This is the first book to explore the different relationships between active citizenship and civil society, particularly the third sector within civil society. In what ways can the third sector nurture active citizenship? How have the third sector and active citizenship been constructed and reconstructed both locally and internationally, over recent years? To what extent have new kinds of social connectedness, changing forms of political engagement and increasingly complex social and environmental problems influenced civil society action? Written by experts in the field, this important book draws on a range of theory and empirical studies to explore these questions in different socio-political contexts and will be a useful resource for academics and students as well as practitioners.
Civil society and the third sector;
Third sector organisations nurturing active citizenship: the claims;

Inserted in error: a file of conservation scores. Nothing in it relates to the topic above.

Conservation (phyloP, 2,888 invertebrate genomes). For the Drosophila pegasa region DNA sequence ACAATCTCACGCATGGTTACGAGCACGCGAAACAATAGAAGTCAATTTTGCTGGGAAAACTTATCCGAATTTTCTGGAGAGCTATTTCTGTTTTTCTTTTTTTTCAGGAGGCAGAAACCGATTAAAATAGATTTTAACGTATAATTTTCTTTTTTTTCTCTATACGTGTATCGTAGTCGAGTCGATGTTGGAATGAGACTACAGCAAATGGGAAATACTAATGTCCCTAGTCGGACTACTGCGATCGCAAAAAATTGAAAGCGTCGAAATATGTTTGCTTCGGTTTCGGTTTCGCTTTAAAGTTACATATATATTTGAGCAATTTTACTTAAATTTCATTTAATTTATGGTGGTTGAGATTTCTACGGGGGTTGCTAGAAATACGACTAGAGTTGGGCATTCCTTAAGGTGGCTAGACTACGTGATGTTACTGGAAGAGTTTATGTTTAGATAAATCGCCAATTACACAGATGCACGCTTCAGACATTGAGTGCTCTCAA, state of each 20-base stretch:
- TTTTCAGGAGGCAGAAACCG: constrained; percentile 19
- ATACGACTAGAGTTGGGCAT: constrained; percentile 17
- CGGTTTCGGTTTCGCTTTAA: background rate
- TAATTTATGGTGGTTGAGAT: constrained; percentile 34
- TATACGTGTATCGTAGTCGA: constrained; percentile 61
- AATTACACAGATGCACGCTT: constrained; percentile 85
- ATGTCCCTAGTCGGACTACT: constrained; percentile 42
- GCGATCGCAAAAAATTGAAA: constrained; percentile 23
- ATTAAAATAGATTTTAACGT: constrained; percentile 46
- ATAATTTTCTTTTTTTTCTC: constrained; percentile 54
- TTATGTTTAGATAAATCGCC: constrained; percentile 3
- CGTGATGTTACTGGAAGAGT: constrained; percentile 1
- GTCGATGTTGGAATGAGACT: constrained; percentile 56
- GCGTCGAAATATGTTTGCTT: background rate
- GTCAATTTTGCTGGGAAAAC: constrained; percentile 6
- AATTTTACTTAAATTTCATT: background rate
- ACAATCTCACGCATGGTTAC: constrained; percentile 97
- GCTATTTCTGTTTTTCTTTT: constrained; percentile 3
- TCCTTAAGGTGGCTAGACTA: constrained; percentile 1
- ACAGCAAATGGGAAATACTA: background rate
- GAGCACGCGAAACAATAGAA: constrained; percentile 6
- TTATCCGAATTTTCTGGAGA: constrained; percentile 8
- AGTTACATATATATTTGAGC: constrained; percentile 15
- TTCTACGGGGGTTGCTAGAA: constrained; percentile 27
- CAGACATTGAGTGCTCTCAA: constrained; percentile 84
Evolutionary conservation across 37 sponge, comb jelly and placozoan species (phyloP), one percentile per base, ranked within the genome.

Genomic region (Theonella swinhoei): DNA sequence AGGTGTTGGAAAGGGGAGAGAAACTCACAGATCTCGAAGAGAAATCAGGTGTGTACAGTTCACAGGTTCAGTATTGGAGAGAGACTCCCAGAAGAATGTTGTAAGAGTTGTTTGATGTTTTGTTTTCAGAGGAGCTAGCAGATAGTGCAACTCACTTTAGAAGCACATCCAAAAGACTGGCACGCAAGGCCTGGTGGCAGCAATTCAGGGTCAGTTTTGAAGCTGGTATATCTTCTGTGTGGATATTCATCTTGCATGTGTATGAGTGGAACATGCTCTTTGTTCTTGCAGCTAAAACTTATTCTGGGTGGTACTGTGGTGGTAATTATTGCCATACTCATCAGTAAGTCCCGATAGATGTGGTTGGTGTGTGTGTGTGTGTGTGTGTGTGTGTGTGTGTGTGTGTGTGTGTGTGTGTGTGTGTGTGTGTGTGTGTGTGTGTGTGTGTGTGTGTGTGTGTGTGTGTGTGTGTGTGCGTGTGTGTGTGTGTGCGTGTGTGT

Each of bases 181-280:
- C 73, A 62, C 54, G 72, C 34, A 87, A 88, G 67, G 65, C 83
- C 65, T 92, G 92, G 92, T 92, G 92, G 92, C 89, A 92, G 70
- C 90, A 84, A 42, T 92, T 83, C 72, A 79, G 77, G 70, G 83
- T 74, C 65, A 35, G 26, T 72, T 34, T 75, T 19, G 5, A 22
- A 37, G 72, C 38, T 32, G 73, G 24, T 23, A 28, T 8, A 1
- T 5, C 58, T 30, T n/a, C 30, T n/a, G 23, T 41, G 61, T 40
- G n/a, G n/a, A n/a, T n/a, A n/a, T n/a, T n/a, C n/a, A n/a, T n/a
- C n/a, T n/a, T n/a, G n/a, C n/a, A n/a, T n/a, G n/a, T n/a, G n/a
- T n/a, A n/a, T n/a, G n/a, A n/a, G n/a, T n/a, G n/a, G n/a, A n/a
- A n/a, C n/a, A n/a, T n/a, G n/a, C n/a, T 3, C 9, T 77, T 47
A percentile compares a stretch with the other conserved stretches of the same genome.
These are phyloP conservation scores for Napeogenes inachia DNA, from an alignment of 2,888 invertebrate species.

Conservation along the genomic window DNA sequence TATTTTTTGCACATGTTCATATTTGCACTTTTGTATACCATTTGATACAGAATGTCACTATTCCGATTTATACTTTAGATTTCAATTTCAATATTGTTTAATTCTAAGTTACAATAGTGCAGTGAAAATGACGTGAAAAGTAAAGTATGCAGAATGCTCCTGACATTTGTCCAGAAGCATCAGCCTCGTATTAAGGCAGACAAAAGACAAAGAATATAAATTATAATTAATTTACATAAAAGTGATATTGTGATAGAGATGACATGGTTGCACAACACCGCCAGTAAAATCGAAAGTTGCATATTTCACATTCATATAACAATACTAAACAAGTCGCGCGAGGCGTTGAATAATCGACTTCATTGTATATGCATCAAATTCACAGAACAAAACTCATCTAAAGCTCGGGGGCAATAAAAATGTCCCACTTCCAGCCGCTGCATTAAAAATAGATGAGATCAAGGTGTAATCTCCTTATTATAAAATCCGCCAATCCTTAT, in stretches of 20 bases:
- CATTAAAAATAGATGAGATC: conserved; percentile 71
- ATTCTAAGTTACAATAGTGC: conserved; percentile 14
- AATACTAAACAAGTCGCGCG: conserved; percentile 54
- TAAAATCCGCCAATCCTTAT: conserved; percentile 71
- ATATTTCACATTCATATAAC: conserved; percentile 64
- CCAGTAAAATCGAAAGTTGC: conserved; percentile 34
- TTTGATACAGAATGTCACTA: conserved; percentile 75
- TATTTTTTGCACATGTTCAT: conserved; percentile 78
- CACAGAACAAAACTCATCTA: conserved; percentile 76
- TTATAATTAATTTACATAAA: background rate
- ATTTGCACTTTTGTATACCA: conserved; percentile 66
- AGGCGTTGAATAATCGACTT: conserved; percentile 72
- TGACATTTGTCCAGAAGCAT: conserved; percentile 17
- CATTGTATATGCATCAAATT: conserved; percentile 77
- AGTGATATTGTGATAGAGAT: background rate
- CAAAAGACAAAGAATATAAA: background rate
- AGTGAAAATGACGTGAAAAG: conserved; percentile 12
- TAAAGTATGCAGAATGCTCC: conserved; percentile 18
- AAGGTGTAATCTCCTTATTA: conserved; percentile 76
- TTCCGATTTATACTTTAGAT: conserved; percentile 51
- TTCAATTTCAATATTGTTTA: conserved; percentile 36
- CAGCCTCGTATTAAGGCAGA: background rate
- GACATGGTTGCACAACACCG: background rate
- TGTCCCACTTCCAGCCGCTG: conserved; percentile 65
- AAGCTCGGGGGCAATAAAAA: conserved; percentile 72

The third sector in context;
Active citizenship as civil commitment;
Active citizenship as civil commitment: cultural considerations;
Active citizenship as activism: political engagement through the third sector;
Active citizens, social movements and social transformation;
Active citizenship and the emergence of networks;
W(h)ither the third sector?.
"This valuable new collection, drawing on much empirical evidence, shows how the third sector can be nurtured by active citizenship." Nicholas Deakin, Emeritus Professor of Social Policy, Birmingham University
"a useful resource both theoretically and empirically for readers interested in the pressures of globalization on the third sector and citizens." Nonprofit and Voluntary Sector Quarterly
"At a time when the Third Sector globally is facing a perfect (political) storm, this world-leading team of writers analyse the pressures facing it and its uneven responses. They demonstrate that there are no easy ways forward." Gary Craig, Durham University
"A broad and pleasantly written approach of the third sector and civil society in an emancipatory perspective. Recommended for both freshmen in the field and practitioners looking for theoretical refreshment." Paul Dekker, Professor of Civil Society, Tilburg University, the Netherlands